That said, Goliath knows only too well that women have it tougher. In the early days of setting up the Goliath Comedy Clubs, she was treated like the secretary and the date-booker, in spite of being the managing director.
“Now that I’m a producer and a manager, they do treat me differently. But it wasn’t always like that. So I know as a woman, whatever industry you’re in, you’re always having to work harder, especially when you’re starting out,” she says.
For a newcomer to comedy like Campbell Meas, success in this field begins with having other day jobs. She’s part of Ullman’s long-form improv troupe, but she’s also an actor, model and lecturer. Meas perseveres with comedy because she says it’s a great form of self-expression, pushes boundaries and is fun.
“Women comics can speak to the female experience, that’s half the world,” says Meas. “Some days in improv rehearsals, we may just be talking about who’s got the biggest boobs. Being able to talk about anything and use anything as material with the men and women in our troupe comes down to trust and consent, about developing a got-you attitude, a yes attitude and no judgement,” she says.
There is strength in owning this, which is where Meas feels that women may have the upper hand.
Meas sees this play out at open mic nights, too, when women comics hone in on the women in the audience. The Yaaasss Queen phenomenon, as she calls it, when it kicks in, can be contagious. It “trains” women in the audience to support a female body on stage because women know the truth of the million judgements a female body faces – from all genders – even before she’s dropped her first joke.
These are the opportunities and spaces in which to push forward, not push back. Ullman feels the same about breaking new ground rather than breaking men. She says: “Of course there’s gender inequality and harassment in our industry, but I believe women comics can go after our comedy aggressively without even having to be aggressive.”
Social media has been another boon for women comics. They can post vlogs to Twitter, Instagram and YouTube, and build their brand without ever dipping a toe into the heckler-infested waters of stand-up comedy.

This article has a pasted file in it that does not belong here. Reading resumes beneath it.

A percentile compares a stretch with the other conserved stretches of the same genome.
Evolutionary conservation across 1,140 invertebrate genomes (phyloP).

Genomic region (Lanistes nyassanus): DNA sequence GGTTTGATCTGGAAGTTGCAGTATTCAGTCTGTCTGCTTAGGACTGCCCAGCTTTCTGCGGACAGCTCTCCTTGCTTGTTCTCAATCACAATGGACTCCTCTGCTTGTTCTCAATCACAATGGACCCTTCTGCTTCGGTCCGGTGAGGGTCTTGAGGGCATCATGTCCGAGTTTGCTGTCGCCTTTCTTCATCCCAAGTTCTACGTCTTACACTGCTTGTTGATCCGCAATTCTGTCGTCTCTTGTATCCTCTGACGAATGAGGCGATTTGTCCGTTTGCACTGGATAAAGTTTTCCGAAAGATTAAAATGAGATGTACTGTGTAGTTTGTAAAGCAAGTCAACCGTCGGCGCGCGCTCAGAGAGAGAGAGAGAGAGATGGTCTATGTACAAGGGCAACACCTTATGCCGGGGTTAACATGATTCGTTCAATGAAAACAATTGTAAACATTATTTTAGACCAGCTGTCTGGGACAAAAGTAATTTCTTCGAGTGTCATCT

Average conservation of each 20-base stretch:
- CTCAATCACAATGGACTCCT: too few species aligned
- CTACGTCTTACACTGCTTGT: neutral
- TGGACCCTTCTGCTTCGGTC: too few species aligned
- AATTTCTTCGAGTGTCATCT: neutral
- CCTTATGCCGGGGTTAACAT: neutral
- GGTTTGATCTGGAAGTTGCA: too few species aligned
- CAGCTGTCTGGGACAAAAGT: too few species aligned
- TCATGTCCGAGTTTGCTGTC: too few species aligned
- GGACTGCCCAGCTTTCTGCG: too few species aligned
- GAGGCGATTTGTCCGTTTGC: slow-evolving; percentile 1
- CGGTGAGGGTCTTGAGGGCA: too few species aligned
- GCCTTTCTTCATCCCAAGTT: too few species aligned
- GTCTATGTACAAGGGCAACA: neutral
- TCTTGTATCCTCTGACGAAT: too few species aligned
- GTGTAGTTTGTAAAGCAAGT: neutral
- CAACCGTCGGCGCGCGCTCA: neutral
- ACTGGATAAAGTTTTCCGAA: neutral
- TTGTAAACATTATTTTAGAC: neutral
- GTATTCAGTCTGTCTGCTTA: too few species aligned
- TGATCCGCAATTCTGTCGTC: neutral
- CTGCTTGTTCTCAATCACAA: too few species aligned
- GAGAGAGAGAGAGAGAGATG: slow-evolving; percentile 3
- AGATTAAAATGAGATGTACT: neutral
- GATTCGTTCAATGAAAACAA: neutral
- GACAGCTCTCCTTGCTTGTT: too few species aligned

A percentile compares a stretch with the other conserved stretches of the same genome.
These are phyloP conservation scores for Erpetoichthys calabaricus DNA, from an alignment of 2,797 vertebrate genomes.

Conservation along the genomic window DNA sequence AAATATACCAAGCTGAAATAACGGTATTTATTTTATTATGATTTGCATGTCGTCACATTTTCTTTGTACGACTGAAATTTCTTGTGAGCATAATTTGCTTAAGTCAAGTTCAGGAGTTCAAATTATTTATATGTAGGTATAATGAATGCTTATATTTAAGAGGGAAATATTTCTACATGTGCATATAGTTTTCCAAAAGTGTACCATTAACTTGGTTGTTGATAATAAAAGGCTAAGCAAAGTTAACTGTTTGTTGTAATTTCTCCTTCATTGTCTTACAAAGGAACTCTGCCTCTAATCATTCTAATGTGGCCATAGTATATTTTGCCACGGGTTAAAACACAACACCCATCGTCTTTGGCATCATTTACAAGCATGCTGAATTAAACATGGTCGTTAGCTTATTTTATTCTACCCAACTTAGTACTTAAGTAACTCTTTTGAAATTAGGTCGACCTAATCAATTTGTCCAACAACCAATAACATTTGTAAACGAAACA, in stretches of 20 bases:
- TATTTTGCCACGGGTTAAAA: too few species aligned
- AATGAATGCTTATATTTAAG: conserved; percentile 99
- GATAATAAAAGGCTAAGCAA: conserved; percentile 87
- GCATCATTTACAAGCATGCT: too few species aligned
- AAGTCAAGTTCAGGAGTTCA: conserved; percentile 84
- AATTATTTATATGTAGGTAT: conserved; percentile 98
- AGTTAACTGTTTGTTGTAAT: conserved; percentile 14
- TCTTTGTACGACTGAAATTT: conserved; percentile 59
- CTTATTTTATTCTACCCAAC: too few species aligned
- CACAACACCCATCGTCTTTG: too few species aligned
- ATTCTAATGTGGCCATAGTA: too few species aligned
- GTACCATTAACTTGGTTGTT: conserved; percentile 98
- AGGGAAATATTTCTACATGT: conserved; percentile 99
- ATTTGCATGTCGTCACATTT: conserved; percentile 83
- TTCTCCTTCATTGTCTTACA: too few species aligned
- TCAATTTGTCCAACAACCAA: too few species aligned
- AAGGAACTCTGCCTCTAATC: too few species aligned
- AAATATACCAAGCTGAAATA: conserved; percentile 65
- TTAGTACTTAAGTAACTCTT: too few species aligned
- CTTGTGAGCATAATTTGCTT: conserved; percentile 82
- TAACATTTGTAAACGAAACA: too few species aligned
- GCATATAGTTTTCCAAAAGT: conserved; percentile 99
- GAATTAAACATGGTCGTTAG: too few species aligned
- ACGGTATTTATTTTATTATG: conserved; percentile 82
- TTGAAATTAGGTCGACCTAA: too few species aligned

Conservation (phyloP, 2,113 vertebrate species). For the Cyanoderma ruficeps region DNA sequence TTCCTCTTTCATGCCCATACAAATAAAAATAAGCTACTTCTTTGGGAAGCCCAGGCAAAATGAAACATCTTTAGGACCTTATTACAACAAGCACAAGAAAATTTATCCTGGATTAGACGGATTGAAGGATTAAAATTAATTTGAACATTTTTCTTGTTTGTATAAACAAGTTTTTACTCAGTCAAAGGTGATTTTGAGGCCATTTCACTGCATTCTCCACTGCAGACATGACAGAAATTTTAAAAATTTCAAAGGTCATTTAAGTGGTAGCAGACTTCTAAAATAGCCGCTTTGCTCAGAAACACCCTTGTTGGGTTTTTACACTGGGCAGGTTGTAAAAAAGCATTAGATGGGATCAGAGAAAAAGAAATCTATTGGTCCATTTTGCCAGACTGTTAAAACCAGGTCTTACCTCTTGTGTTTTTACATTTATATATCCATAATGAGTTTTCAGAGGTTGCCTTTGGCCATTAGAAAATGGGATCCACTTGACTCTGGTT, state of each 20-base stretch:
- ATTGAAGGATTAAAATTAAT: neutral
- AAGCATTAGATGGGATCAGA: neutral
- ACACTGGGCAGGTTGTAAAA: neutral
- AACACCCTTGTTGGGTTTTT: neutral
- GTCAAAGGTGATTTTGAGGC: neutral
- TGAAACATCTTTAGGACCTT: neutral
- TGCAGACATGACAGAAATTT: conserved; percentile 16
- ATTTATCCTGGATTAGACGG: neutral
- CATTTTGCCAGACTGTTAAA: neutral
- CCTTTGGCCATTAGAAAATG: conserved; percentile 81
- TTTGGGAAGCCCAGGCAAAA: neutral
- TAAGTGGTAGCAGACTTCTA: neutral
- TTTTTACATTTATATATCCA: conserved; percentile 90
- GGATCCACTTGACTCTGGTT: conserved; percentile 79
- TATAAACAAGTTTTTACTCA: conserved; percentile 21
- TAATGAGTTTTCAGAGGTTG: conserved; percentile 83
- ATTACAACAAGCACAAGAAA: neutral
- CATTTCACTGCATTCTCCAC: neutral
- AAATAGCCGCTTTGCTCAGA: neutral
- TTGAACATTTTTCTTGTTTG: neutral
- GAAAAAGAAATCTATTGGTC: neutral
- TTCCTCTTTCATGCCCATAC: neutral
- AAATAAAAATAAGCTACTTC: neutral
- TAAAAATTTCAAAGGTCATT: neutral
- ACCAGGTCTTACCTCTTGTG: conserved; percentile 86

The likes of Coconut Kelz (Lesego Thlabi) and PharoahFi (Farieda Metsileng) are comedy sensations. Newcomer Lindy Johnson, whom Trevor Noah handpicked for his NationWild televised comedy showcase, uses her Instagram to build her profile and to throw in one-liners – and is a sensational user of the 140-character Twitter update limit.
On her own terms
Celeste Ntuli, a veteran in the industry with her 391 000 followers on Instagram and routinely sold out one-woman shows, including Black Tax in 2017, has learnt to hold her own as the “proud Zulu, dark-skinned funny girl”, as she calls herself.
“Women, and black women especially, are the lowest on the food chain. So, for me it was always a case of doing comedy on my terms, because it’s a case of being damned if you do and damned if you don’t,” she says.
Ntuli has also experienced the worst of big theatre’s sexism and racism about her ability to fill a theatre, and she admits to having to learn to silence the noise from “the mainstream of four people”. It includes article comments focused on her being 40, unmarried and childless – just not the kind of scrutiny any male counterpart would have to endure.
But Ntuli is still shouting louder. She says: “We are here to disturb the peace. It’s what we do as comedians.”
It’s her antidote, advice and mantra to surviving in an industry that is all laughs but desperately unfunny with still unequal playing fields. Ultimately though, Ntuli says, it’s about getting on stage and working the material.
“Just do your job. Just be funny,” she says.